Baseball etiquette is neither.

Tuesday night’s macho demonstration of grunting, spitting, scratching, retaliating, posturing, preening, swearing and ultimately showering made the New York Yankees and Toronto Blue Jays look like every bit of the classy organizations they are.

OK, before you jump down my throat and accuse me of selective memory (call it blog etiquette – hmmm, we must have learned it by watching them), let me send you back about three years. I’m essentially plagiarizing myself this morning, because I issued the same, scathing indictment of the Boston Red Sox and Tampa Bay Devil Rays after what was their eighth-annual bench-clearing brawl, at the time.

For the uninitiated, I’ll try to lead you through the nyah-nyah, your mama’s fat, I-know-you’re-a-doo-doo-head-but-what-am-I logic, but be warned: If you’ve celebrated any birthdays beyond nine, you’ve advanced so far past this nonsense that it’ll be impossible to follow.

On May 30, Yankees shortstop Alex Rodriguez (he of the girly-man slap in the 2004 playoffs, and the need to have Jason Varitek’s catcher’s mitt surgically removed from his face earlier that summer) allegedly distracted the Jays’ infielders from catching a ninth-inning pop-up.

The ball hit the ground, setting off the first round of flexing and finger-pointing. Toronto insists that Pay-Rod shouted “Mine!” or “I got it!” or “Yahtzee!” or words to that effect. “What’s with the blond bimbo?” would have been the timely and definitive comeback. Instead, the Jays made a mental note and carried a torch for more than two months.

This is where maybe, possibly, I could be persuaded that Blue Jays pitcher Jesse Litsch had a divine right to throw the first pitch to Rodriguez behind his knee Monday night. The Yankees knew it was coming. Everyone who’s ever played baseball and had a teammate get spiked, spat upon or intentionally plunked knew it was coming. Fair game, I suppose.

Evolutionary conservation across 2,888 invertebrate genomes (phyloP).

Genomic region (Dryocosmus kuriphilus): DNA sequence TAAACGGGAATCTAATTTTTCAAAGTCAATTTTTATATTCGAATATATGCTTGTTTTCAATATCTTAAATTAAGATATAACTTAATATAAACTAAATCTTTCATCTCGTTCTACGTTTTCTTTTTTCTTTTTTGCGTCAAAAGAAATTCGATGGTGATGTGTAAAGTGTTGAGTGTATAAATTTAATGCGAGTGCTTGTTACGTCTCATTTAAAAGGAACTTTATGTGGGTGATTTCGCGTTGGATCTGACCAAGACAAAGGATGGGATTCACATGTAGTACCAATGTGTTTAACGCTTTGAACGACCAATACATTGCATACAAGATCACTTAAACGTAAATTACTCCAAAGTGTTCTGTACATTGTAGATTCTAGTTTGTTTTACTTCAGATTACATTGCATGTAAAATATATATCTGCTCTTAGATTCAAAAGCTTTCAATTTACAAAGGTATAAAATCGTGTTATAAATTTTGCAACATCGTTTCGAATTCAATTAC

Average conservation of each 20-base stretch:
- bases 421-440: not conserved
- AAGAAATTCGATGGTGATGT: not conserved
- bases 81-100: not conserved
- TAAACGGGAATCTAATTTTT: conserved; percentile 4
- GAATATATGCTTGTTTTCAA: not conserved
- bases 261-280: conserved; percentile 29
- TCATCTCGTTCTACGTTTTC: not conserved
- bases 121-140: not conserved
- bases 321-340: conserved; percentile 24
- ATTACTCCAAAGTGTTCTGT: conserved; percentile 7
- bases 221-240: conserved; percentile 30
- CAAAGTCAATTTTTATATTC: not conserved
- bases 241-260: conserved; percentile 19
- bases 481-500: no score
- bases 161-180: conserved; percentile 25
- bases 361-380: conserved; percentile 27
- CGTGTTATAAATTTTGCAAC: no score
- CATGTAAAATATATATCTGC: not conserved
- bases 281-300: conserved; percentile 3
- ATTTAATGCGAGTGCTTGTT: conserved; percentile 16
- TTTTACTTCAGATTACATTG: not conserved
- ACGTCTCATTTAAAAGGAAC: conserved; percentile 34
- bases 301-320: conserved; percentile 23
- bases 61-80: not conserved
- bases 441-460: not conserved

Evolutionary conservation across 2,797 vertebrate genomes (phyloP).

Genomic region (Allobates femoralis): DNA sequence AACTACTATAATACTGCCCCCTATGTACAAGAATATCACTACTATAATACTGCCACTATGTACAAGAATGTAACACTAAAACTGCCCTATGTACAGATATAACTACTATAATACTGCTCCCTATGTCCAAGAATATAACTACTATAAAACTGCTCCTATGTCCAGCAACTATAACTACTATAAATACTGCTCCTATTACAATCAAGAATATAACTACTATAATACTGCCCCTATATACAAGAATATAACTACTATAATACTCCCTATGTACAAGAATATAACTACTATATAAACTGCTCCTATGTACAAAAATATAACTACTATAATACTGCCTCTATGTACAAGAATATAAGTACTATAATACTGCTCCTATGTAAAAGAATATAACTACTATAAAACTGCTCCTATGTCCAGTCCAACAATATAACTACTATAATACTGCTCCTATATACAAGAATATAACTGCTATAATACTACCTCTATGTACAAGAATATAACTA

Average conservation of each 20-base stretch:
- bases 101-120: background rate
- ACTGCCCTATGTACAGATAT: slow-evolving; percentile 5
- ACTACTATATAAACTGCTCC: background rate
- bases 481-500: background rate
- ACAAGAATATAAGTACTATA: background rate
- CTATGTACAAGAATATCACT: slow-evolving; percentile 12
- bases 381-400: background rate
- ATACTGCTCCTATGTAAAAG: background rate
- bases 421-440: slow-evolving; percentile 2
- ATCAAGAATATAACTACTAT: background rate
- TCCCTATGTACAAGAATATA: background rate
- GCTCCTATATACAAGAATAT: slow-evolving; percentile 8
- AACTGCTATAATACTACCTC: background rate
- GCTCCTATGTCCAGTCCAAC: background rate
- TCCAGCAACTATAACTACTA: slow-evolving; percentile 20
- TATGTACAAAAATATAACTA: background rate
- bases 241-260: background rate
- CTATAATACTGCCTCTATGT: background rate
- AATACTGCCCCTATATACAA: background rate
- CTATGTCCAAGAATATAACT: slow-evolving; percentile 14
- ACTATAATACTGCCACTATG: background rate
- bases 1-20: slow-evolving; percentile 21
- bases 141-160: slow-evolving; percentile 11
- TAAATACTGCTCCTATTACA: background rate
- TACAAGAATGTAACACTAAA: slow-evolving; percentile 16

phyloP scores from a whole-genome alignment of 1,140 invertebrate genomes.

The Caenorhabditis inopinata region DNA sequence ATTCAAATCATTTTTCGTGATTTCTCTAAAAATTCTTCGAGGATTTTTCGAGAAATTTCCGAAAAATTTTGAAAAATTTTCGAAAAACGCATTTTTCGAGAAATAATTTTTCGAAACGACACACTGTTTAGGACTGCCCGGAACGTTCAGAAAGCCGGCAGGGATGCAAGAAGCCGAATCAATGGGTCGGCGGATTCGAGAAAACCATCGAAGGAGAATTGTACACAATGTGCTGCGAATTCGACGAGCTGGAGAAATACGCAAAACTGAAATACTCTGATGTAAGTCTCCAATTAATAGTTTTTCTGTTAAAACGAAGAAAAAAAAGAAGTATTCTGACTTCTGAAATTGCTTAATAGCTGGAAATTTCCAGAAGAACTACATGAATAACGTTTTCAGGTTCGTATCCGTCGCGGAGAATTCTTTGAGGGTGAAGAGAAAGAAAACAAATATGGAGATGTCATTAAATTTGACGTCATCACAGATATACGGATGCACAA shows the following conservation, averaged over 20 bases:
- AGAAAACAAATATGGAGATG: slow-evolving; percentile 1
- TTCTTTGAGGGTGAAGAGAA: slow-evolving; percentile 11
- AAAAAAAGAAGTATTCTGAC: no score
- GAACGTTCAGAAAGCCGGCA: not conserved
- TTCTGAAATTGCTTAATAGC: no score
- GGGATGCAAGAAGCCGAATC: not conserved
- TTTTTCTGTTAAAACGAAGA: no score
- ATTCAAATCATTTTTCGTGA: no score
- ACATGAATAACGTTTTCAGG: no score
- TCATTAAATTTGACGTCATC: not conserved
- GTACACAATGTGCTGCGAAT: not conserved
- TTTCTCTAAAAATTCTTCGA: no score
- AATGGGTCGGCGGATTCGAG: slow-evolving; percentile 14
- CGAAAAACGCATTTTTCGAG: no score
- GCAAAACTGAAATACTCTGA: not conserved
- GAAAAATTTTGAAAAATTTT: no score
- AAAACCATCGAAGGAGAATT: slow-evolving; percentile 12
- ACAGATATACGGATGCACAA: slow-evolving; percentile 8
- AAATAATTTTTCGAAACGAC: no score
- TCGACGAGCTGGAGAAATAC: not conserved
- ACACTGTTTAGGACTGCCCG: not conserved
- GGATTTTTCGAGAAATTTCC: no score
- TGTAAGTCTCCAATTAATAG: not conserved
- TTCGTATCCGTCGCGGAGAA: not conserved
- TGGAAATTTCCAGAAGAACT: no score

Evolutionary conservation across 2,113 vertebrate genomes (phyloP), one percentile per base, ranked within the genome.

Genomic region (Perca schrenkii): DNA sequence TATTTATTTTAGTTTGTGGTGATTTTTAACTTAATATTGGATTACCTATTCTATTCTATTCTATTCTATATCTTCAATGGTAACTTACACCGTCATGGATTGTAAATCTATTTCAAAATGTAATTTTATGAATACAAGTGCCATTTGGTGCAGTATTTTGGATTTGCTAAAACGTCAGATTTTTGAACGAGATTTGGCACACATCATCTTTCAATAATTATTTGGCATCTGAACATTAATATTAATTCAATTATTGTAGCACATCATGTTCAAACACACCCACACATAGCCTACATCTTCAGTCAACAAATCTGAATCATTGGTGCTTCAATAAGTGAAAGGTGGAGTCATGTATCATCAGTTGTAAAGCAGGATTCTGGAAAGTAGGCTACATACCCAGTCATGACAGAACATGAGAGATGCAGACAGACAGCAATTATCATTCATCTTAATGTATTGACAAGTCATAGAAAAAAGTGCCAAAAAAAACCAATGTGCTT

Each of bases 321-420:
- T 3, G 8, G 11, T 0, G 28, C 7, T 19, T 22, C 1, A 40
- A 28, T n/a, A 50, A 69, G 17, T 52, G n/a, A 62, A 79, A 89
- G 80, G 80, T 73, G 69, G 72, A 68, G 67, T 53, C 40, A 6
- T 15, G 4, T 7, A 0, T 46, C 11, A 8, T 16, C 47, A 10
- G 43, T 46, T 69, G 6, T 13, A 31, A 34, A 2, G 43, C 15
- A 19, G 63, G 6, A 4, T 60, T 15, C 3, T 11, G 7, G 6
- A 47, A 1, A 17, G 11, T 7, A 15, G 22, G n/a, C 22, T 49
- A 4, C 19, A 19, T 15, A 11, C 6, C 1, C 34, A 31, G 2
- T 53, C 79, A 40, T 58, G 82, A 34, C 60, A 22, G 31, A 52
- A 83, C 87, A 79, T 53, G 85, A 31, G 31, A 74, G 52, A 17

So what did Toronto’s Josh Towers do Tuesday night? Drilled Mr. April in the knee, of course.

Now, baseball players are notorious scoreboard watchers. Lord knows that’s why you are forbidden to even take a lead off first base when your team is ahead by more than five runs, lest you find yourself plucking a 98 mph fastball out of your ear hole in your next at-bat. And Towers’ action put Toronto one-up.

Well, we mustn’t have any of that. So rather than waiting until a night when the Bombers had Darrell Rasner on the hill, Towers’ counterpart was Roger Clemens, who would hit Grandma between the numbers if she were crowding the plate. Clemens predictably waited until the Yankees had a comfortable lead and he’d reached his prescribed pitch count before nailing Alex Rios with his first pitch of the seventh inning.

Stupid, stupid, stupid. Baseball is the only game where this silly game of gotcha can actually get somebody hurt, what with no pads and 40 grown men in a rugby scrum and a tightly wound ball being thrown at speeds that would get you arrested as a driver on the turnpike.

But then, baseball never did know how to police itself. Not surprising that the inmates would try.

A-Rod should have kept his trap shut when he rounded second base in the spring. Towers should have let Litsch’s response speak for itself and concentrated on his job as the ace disappointing underachiever on a staff of disappointing underachievers.

Time for everyone to grow up, because the beanball, back-at-ya act is growing old.


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